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Introduction

A thorough understanding of multiphase flow phenomena is crucial for the optimization of metallurgical processes. This project focuses on modelling and numerical simulation of (i) slag entrainment, (ii) bubble induced recirculation in vacuum treatment plants and (iii) flotation of non-metallic inclusions.

The main objective of this project is to further develop numerical models for metallurgical flows enabling an in depth investigation and optimization of metallurgical processes such as (i) high quality continuous casting, (ii) steel refinement in RH-plants and (iii) particle separation in tundishes.

  • Numerical model development for industrial multiphase flows
  • CFD simulation of flotation, continuous casting, and RH-plants
  • Experimental validation of modelling methods and results

Methodology

This model development project assembles two PhD works and additional postdoctoral work. In a first PhD work the phenomenon of slag entrainment at the steel-slag interface in continuous casting mould flow is considered. In setting up a simulation methodology this flow situation will be considered as a multi-scale challenge comprising a macroscopic flow pattern which might trigger microscopic flow events, i.e. slag entrainment, at the steel-slag interface. In the current research period we put forth a Lattice-Boltzmann (LB) based turbulence model for the detailed analysis of turbulence modulation in single phase flows. In the upcoming research period we will further develop this modelling concept for stratified fluids. While global mould flow pattern will be pictured by classical macroscopic flow simulations, small-scale interface instabilities will be resolved by an embedded LB based turbulence model. Numerical model developments within this PhD work will be validated by dedicated experiments available at JKU and RHI (see also Project 4.5).

In a second PhD work the recirculation flow inside a vacuum degassing plant, a so-called Ruhrstahl-Heraeus (RH) plant, is highlighted. From a fluid dynamical point of view the main challenge of this PhD work is predictive modelling of massive gas injection into a low pressure environment. Once the resulting steel recirculation flow is validated by surface velocity pattern obtained from on-plant video processing, additional heat transfer and chemical reaction phenomena are considered. In developing dedicated models for heterogeneous reactions the JKU (specialist in fluid dynamical modelling) will join forces with MUL (specialist in metallurgical reactions).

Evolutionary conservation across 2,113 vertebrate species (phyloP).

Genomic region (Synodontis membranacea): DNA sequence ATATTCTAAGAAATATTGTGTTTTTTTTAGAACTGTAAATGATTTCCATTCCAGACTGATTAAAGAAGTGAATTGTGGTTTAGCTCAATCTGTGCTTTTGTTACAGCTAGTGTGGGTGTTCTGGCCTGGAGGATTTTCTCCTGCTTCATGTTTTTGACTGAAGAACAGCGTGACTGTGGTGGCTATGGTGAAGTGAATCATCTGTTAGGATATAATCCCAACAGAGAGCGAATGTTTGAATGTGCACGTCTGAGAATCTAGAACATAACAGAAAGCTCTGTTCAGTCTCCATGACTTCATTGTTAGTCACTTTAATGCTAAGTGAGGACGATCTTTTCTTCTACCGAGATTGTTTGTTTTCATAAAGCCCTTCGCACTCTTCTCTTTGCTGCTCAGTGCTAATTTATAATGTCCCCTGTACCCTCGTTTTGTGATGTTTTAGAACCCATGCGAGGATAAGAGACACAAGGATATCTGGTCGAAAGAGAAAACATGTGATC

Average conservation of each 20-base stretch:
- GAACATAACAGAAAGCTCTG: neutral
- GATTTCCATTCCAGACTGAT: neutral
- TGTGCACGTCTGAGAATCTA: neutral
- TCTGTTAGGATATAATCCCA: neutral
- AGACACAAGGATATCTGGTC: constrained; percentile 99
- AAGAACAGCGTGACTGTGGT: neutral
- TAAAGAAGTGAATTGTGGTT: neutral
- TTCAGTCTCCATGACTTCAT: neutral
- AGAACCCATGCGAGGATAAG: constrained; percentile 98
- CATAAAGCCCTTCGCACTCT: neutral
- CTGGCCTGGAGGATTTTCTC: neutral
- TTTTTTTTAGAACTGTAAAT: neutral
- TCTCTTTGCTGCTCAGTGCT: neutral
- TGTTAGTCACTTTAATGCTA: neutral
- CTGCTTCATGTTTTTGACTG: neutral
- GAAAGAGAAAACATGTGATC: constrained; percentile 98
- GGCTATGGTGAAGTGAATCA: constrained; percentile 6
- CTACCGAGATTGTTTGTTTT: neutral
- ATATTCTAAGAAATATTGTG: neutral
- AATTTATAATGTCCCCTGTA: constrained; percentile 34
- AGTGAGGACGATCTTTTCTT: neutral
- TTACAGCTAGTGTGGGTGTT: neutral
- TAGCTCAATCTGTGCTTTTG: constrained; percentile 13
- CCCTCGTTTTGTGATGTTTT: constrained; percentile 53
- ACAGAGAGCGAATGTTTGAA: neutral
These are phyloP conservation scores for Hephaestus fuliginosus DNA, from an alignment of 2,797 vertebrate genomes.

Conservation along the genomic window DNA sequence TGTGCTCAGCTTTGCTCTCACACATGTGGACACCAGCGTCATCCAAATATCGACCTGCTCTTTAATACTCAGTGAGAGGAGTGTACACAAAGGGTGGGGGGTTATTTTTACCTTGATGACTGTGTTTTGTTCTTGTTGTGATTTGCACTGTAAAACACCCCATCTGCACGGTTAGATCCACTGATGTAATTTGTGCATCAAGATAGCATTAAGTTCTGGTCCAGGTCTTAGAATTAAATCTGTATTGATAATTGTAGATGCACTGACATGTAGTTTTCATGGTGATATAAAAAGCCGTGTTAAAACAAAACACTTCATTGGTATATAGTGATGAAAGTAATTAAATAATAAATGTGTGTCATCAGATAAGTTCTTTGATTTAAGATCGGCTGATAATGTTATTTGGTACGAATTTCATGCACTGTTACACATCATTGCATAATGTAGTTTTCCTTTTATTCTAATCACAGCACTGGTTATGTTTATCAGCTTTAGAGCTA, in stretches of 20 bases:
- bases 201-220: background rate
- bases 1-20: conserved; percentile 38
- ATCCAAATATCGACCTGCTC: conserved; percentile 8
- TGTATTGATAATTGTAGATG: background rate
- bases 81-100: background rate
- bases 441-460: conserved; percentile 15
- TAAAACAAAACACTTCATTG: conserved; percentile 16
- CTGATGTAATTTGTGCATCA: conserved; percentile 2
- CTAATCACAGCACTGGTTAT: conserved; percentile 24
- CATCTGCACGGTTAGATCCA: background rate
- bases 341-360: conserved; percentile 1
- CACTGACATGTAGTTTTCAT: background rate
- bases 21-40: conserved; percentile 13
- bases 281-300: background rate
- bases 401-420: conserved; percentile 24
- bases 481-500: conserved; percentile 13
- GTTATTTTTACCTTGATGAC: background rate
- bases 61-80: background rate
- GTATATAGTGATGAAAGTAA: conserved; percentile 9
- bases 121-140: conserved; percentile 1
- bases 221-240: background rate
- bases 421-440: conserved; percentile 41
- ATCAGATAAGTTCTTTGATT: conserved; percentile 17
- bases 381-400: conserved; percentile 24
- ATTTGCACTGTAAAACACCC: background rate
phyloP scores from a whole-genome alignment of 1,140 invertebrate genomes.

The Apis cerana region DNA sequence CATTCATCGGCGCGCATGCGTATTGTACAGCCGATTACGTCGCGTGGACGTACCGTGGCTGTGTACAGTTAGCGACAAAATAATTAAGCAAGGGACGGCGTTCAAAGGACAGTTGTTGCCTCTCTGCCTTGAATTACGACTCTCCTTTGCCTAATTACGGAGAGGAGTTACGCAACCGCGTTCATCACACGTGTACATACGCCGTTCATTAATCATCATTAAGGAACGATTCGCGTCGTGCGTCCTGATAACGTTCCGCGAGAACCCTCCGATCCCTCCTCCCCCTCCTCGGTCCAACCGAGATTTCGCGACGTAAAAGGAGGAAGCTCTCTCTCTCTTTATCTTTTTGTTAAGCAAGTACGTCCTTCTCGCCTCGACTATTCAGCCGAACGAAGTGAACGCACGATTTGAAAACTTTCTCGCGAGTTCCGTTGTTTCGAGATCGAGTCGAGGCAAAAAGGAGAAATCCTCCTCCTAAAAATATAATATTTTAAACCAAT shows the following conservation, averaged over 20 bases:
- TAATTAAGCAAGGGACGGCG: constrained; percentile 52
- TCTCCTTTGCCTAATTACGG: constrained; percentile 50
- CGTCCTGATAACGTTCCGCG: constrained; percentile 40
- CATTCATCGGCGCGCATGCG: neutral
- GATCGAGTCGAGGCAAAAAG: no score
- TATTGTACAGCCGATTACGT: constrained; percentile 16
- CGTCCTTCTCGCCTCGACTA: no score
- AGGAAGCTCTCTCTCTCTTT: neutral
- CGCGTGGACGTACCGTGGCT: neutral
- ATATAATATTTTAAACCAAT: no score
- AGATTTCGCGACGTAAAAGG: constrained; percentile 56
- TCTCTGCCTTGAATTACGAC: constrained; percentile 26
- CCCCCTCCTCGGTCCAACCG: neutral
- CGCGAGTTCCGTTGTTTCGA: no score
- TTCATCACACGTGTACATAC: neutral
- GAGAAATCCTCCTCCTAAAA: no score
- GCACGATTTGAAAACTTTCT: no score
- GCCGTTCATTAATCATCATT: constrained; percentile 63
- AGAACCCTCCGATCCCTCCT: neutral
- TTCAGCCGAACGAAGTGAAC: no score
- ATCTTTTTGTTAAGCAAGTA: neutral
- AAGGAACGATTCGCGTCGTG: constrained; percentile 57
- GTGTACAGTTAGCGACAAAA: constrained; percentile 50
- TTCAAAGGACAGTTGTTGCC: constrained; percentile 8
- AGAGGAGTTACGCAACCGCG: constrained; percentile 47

Finally, a third work package will focus on the attachment of non-metallic inclusions to uprising bubbles within a bubble swarm. This phenomenon will be studied both analytically and by means of comprehensive numerical simulations. To achieve this, an existing standard model for bubble plumes will be augmented by dedicated sub-models, which, in turn, are deduced from a combination of drift-flux theory for rising bubble plume and collision theory for the interaction between bubbles and particles. Finally, numerical results will be tested by plant data of argon curtains in steel tundishes.

Results and Application

The first PhD work in P4.4 Liquid Melt Models will provide an in depth understanding of slag entrainment event. Thereby, critical macroscopic flow pattern, being prone to slag entrainment, will be identified. These findings will directly feed model developments in project P4.5. Steel producer and manufacturer of continuous casters will get knowledge of critical flow pattern, which are prone to deteriorating the quality of the final product. Additionally, they will develop control methods, avoiding those flow situations in operating or designing continuous casters. The second PhD work on steel recirculation flows will provide a new tool for the optimization of operation of vacuum treatment plants. Steel producers will get a prediction tool for the overall heat loss and reaction turn-over of a melt during vacuum treatment in dependence on initial plant conditions and operating parameters. Manufacturers of vacuum treatment plants, in turn, will get a development tool for geometry optimization. Finally, the last work-package will deliver a prediction tool for the design and efficient operation of gas bubble curtains.